As the Taipei Economic and Cultural Office in New York told the National Interest , “Taiwan has longed played a strategic role in the Asia-Pacific, and the security of the region is of vital importance to the United States.”
Goldstein’s arguments are wrong on other critical points. “China is actually not seeking military conflict with its neighbors, nor even with Taiwan,” he writes. “In other words, Beijing’s intentions, even within the maritime sphere, are reasonably benign.”
Yes, Beijing, like virtually all other aggressors in history, would prefer to take without fighting. Yet its tactics, when it thinks it can get away with them, often involve the use or threat of use of force.
Its attempt to sever the towed sonar array from the unarmed USNS Impeccable in the South China Sea in March 2009 was an act of war as was the December 2016 seizure of a U.S. Navy drone off the coast of the Philippines and outside Beijing’s audacious nine-dash line. The seizure of Scarborough Shoal in early 2012 was an act of aggression, and the blockade of Second Thomas Shoal and moves against other features in the South China Sea and East China Sea are hostile.
The dangerous and fatal encounters Beijing engineers in South Korea’s exclusive economic zone are belligerent. So is China’s repeated violation of Japanese air space over and waters surrounding the Senkakus. Continuous interference with the U.S. Navy and Air Force in international waters and airspace is unwarranted and often reckless. China’s periodic aiming of lasers at the eyes of American pilots, tantamount to attempts to bring down their planes, is not, at least in my book, “benign.”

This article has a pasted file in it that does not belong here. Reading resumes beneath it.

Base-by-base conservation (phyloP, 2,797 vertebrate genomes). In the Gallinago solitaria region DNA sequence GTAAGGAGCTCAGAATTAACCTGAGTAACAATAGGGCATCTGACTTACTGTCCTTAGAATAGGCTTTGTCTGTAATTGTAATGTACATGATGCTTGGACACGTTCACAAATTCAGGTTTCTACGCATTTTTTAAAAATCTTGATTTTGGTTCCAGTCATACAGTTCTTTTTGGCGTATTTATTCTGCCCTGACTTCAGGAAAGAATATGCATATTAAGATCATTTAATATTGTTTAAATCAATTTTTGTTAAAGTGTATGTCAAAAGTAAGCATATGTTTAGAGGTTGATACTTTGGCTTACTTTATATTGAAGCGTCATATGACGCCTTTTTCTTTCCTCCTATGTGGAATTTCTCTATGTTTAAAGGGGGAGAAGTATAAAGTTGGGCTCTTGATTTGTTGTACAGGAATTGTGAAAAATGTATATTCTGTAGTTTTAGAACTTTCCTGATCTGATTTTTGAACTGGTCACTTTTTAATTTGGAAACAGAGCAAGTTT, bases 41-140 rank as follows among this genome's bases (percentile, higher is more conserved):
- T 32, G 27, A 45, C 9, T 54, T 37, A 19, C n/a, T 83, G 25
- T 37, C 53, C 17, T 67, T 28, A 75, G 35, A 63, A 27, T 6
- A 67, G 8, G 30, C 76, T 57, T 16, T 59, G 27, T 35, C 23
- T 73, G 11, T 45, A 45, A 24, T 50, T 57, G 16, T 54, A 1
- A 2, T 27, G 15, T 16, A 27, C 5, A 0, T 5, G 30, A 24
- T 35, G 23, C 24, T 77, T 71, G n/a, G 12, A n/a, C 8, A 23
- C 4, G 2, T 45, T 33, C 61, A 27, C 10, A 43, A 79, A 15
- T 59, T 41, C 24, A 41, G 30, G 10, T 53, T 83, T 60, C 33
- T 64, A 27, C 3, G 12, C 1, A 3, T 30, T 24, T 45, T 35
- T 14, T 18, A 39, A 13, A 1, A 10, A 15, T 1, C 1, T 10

These actions accompany Beijing all-out assault on legal norms, most notably its unsupportable rejection of the July 2016 arbitral award in Philippines vs. China, a Hague arbitration pursuant to the UN Convention on the Law of the Sea.
Furthermore, Goldstein ignores the trend of China’s expanding territorial ambitions. Once, it maintained ambiguity over the sovereignty of the waters inside its nine or ten dashes on official maps of the South China Sea. Now, it issues official statements about peripheral seas as “blue national soil.” There is also an August 2011 official statement , quantifying the country’s territorial waters, that can only be read as a claim to most of the South China Sea.
Similarly, Beijing once acknowledged Japanese sovereignty over the Senkakus. Now, Beijing claims them as the Diaoyus. This decade, state media has been supporting state institutions that have been laying groundwork to a sovereignty claim to Japan’s Okinawa and the rest of the Ryukyu chain.
Yes, the People’s Republic is neither the Third Reich nor the Russian Federation, but the dynamic is the same: aggressors do not stop until they are stopped.
Goldstein has causation backwards when he thinks Washington is triggering another Cuban Missile Crisis. “Handbags are snatched because women carry them provocatively; pogroms kill because Jews wear yarmulkes; rape is caused by sexy clothes; and oh, yes, World War II was sparked by Czech threats to Germany,” Arthur Waldron of the University of Pennsylvania told the National Interest last week. “Surely Professor Goldstein understands that China is an aggressive state?”
Whatever Goldstein understands, he sees the wrong solution. He spends much of his National Interest piece touting China’s operational capabilities and making them look almost “insurmountable,” as James Fanell, a retired U.S. Navy intelligence officer and now a leading analyst of China’s naval forces, told me. “American, Taiwan, and Japanese military planners should be developing lethal counters to Chinese avenues of attack,” Fanell recommends. As he points out, “direct and unambiguous military deterrence by the U.S.” can keep the peace.